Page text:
“It’s an insult to women that we would in any way value abortion-inducing drugs and so-called free birth control over freedom, over religious liberty and over conscience,” Allison Howard, communications director for Concerned Women for America told CNSNews.com following the 5-4 decision in the Burwell v. Hobby Lobby case on Monday.
“As a woman, wife, mother and business owner, I am perfectly capable of making my own decisions about birth control without having an employer buy it for me or being forced to provide it against my will to my employees,” Kristan Hawkins, president of Students for Life of America, told CNSNews.com. “I control my life, not bossy bureaucrats.
“The Obama administration and political Left must stop treating women as victims of their own fertility and stop promoting the false notion that women are only equal to men if they receive free birth control,” Hawkins said.
Howard called the ruling a “huge victory” and said that women also benefit from the decision, despite the claims by abortion advocates that this is part of a “war on women.”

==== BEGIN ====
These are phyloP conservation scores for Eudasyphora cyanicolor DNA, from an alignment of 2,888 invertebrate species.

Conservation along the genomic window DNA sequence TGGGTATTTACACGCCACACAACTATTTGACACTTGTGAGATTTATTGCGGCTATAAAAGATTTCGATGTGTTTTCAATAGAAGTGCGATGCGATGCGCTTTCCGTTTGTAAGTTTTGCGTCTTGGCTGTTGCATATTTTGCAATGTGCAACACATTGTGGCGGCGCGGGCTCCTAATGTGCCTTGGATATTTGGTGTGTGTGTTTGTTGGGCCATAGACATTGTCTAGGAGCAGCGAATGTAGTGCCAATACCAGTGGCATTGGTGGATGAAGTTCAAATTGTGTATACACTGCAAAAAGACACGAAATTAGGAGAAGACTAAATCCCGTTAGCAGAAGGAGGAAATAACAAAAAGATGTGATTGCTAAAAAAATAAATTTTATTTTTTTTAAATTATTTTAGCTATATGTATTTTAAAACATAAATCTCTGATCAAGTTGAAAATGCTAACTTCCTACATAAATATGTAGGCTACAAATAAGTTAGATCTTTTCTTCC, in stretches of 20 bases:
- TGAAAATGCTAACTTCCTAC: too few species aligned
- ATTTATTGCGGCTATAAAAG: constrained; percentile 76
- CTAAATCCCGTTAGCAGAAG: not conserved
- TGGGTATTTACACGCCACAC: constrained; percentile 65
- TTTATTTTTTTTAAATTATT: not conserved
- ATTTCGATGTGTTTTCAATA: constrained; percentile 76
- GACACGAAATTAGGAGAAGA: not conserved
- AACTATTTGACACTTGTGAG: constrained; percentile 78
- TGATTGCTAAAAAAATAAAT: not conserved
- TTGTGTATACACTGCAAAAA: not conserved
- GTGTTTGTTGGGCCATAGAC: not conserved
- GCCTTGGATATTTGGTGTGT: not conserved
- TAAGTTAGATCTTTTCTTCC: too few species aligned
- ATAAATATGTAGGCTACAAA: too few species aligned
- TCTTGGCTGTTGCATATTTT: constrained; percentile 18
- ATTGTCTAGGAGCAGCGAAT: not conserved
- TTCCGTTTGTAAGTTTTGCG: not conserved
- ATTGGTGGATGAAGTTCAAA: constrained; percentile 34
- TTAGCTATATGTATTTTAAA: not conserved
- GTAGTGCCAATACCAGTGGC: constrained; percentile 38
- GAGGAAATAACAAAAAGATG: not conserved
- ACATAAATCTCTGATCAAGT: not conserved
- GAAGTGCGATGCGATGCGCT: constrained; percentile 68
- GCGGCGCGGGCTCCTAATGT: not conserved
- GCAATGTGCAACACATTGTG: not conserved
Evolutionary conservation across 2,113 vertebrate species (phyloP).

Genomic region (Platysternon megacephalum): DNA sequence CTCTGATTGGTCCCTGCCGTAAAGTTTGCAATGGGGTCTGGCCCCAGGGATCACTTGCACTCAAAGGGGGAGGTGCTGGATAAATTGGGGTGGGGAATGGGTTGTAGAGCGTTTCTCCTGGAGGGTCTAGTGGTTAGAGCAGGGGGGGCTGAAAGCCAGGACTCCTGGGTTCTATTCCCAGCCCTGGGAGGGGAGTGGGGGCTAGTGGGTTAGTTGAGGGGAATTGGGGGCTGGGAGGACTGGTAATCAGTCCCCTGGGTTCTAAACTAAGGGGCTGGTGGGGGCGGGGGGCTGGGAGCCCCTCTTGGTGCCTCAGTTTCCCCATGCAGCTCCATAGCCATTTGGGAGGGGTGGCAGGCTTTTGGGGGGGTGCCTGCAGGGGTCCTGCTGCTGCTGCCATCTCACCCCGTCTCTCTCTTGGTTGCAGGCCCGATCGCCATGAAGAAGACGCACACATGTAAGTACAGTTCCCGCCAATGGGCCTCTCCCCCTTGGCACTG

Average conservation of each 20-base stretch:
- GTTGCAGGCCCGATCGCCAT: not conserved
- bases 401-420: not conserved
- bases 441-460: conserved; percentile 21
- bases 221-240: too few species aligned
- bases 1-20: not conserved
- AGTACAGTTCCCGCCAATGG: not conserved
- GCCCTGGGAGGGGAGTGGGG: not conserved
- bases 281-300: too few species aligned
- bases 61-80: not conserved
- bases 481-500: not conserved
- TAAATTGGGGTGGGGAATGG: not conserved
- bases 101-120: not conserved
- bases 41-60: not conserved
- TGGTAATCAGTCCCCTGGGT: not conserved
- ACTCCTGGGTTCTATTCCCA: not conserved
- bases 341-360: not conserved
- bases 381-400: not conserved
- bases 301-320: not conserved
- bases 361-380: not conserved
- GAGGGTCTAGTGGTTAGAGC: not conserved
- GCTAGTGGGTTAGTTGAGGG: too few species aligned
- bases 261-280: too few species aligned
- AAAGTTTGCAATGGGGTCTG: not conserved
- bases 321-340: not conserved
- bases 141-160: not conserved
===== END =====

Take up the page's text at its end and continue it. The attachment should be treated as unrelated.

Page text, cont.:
“The war on women rhetoric is getting kind of old,” said Howard, “and I don’t think you can fool women with the same message over and over again.
Hobby Lobby and Conestoga Wood Specialties are closely held corporations, because despite their size they are solely owned and operated by one family. Alito said the health care mandate was “unlawful,” as is reflected in his written opinion.
“HHS has already devised and implemented a system that seeks to respect the religious liberty of religious nonprofit corporations while ensuring that the employees of these entities have precisely the same access to all FDA-approved contraceptives as employees of companies whose owners have no religious objections to providing such coverage,” the opinion said.
“The employees of these religious nonprofit corporations still have access to insurance coverage without cost sharing for all FDA-approved contraceptives; and according to HHS, this system imposes no net economic burden on the insurance companies that are required to provide or secure the coverage.
“Although HHS has made this system available to religious nonprofits that have religious objections to the contraceptive mandate, HHS has provided no reason why the same system cannot be made available when the owners of for-profit corporations have similar religious objections.
“We therefore conclude that this system constitutes an alternative that achieves all of the Government’s aims while providing greater respect for religious liberty,” the opinion said. “And under (Religious Freedom Restoration Act) RFRA, that conclusion means that enforcement of the HHS contraceptive mandate against the objecting parties in these cases is unlawful.”